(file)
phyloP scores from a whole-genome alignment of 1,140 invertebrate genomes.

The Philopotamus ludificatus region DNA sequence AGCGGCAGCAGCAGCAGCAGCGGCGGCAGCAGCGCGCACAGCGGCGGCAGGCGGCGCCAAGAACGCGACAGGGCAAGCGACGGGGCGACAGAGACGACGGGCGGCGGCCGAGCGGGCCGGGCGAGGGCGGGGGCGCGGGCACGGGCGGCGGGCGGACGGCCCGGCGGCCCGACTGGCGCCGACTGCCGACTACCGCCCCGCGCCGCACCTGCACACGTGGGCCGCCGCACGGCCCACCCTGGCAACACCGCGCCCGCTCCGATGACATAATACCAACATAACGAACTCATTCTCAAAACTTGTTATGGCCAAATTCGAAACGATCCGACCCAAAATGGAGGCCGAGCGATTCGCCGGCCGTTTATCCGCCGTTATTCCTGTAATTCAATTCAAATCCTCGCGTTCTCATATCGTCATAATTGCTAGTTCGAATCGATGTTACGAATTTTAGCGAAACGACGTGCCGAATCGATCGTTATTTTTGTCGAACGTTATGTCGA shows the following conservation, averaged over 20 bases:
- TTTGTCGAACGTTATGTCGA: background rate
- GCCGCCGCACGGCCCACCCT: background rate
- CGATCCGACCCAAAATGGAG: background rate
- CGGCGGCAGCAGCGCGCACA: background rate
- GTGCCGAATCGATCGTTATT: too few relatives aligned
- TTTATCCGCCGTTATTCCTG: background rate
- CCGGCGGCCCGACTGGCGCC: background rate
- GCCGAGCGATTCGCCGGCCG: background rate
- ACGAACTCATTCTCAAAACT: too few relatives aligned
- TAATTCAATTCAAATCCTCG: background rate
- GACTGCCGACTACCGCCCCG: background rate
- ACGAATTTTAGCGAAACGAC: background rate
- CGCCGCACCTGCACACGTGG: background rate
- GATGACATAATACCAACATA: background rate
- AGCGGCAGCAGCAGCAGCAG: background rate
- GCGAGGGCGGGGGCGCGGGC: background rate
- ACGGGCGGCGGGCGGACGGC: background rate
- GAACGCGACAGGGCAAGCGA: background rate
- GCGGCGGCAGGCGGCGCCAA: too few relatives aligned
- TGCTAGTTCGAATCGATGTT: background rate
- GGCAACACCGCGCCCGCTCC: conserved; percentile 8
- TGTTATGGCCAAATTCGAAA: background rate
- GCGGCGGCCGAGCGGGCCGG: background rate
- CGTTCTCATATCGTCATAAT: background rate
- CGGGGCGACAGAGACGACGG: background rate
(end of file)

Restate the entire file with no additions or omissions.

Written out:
phyloP scores from a whole-genome alignment of 1,140 invertebrate genomes.

The Philopotamus ludificatus region DNA sequence AGCGGCAGCAGCAGCAGCAGCGGCGGCAGCAGCGCGCACAGCGGCGGCAGGCGGCGCCAAGAACGCGACAGGGCAAGCGACGGGGCGACAGAGACGACGGGCGGCGGCCGAGCGGGCCGGGCGAGGGCGGGGGCGCGGGCACGGGCGGCGGGCGGACGGCCCGGCGGCCCGACTGGCGCCGACTGCCGACTACCGCCCCGCGCCGCACCTGCACACGTGGGCCGCCGCACGGCCCACCCTGGCAACACCGCGCCCGCTCCGATGACATAATACCAACATAACGAACTCATTCTCAAAACTTGTTATGGCCAAATTCGAAACGATCCGACCCAAAATGGAGGCCGAGCGATTCGCCGGCCGTTTATCCGCCGTTATTCCTGTAATTCAATTCAAATCCTCGCGTTCTCATATCGTCATAATTGCTAGTTCGAATCGATGTTACGAATTTTAGCGAAACGACGTGCCGAATCGATCGTTATTTTTGTCGAACGTTATGTCGA shows the following conservation, averaged over 20 bases:
- TTTGTCGAACGTTATGTCGA: background rate
- GCCGCCGCACGGCCCACCCT: background rate
- CGATCCGACCCAAAATGGAG: background rate
- CGGCGGCAGCAGCGCGCACA: background rate
- GTGCCGAATCGATCGTTATT: too few relatives aligned
- TTTATCCGCCGTTATTCCTG: background rate
- CCGGCGGCCCGACTGGCGCC: background rate
- GCCGAGCGATTCGCCGGCCG: background rate
- ACGAACTCATTCTCAAAACT: too few relatives aligned
- TAATTCAATTCAAATCCTCG: background rate
- GACTGCCGACTACCGCCCCG: background rate
- ACGAATTTTAGCGAAACGAC: background rate
- CGCCGCACCTGCACACGTGG: background rate
- GATGACATAATACCAACATA: background rate
- AGCGGCAGCAGCAGCAGCAG: background rate
- GCGAGGGCGGGGGCGCGGGC: background rate
- ACGGGCGGCGGGCGGACGGC: background rate
- GAACGCGACAGGGCAAGCGA: background rate
- GCGGCGGCAGGCGGCGCCAA: too few relatives aligned
- TGCTAGTTCGAATCGATGTT: background rate
- GGCAACACCGCGCCCGCTCC: conserved; percentile 8
- TGTTATGGCCAAATTCGAAA: background rate
- GCGGCGGCCGAGCGGGCCGG: background rate
- CGTTCTCATATCGTCATAAT: background rate
- CGGGGCGACAGAGACGACGG: background rate